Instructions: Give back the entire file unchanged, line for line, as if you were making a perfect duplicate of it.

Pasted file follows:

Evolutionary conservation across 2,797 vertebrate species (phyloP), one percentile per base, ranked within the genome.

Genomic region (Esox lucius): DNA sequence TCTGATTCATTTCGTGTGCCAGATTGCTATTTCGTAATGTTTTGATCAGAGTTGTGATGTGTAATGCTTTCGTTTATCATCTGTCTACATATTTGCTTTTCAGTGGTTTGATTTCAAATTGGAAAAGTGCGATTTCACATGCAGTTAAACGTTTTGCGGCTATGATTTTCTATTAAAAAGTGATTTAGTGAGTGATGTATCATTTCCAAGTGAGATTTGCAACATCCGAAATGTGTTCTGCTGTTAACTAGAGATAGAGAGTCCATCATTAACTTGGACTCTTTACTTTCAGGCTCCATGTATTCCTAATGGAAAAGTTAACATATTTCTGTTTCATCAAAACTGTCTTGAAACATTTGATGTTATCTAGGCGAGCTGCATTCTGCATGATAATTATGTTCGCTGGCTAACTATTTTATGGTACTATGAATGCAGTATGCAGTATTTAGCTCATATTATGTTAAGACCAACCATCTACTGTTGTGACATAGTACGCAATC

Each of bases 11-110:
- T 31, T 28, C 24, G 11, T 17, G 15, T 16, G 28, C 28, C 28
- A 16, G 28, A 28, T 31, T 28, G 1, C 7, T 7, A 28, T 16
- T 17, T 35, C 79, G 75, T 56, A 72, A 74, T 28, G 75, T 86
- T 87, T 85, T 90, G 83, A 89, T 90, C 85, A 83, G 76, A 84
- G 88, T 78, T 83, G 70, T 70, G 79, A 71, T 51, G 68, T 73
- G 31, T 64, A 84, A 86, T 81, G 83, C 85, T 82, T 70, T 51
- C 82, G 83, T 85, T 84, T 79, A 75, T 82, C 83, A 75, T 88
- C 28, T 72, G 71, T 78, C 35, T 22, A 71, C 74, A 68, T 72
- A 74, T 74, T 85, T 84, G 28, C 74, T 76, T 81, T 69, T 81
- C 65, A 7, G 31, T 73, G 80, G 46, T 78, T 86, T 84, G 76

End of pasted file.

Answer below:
Evolutionary conservation across 2,797 vertebrate species (phyloP), one percentile per base, ranked within the genome.

Genomic region (Esox lucius): DNA sequence TCTGATTCATTTCGTGTGCCAGATTGCTATTTCGTAATGTTTTGATCAGAGTTGTGATGTGTAATGCTTTCGTTTATCATCTGTCTACATATTTGCTTTTCAGTGGTTTGATTTCAAATTGGAAAAGTGCGATTTCACATGCAGTTAAACGTTTTGCGGCTATGATTTTCTATTAAAAAGTGATTTAGTGAGTGATGTATCATTTCCAAGTGAGATTTGCAACATCCGAAATGTGTTCTGCTGTTAACTAGAGATAGAGAGTCCATCATTAACTTGGACTCTTTACTTTCAGGCTCCATGTATTCCTAATGGAAAAGTTAACATATTTCTGTTTCATCAAAACTGTCTTGAAACATTTGATGTTATCTAGGCGAGCTGCATTCTGCATGATAATTATGTTCGCTGGCTAACTATTTTATGGTACTATGAATGCAGTATGCAGTATTTAGCTCATATTATGTTAAGACCAACCATCTACTGTTGTGACATAGTACGCAATC

Each of bases 11-110:
- T 31, T 28, C 24, G 11, T 17, G 15, T 16, G 28, C 28, C 28
- A 16, G 28, A 28, T 31, T 28, G 1, C 7, T 7, A 28, T 16
- T 17, T 35, C 79, G 75, T 56, A 72, A 74, T 28, G 75, T 86
- T 87, T 85, T 90, G 83, A 89, T 90, C 85, A 83, G 76, A 84
- G 88, T 78, T 83, G 70, T 70, G 79, A 71, T 51, G 68, T 73
- G 31, T 64, A 84, A 86, T 81, G 83, C 85, T 82, T 70, T 51
- C 82, G 83, T 85, T 84, T 79, A 75, T 82, C 83, A 75, T 88
- C 28, T 72, G 71, T 78, C 35, T 22, A 71, C 74, A 68, T 72
- A 74, T 74, T 85, T 84, G 28, C 74, T 76, T 81, T 69, T 81
- C 65, A 7, G 31, T 73, G 80, G 46, T 78, T 86, T 84, G 76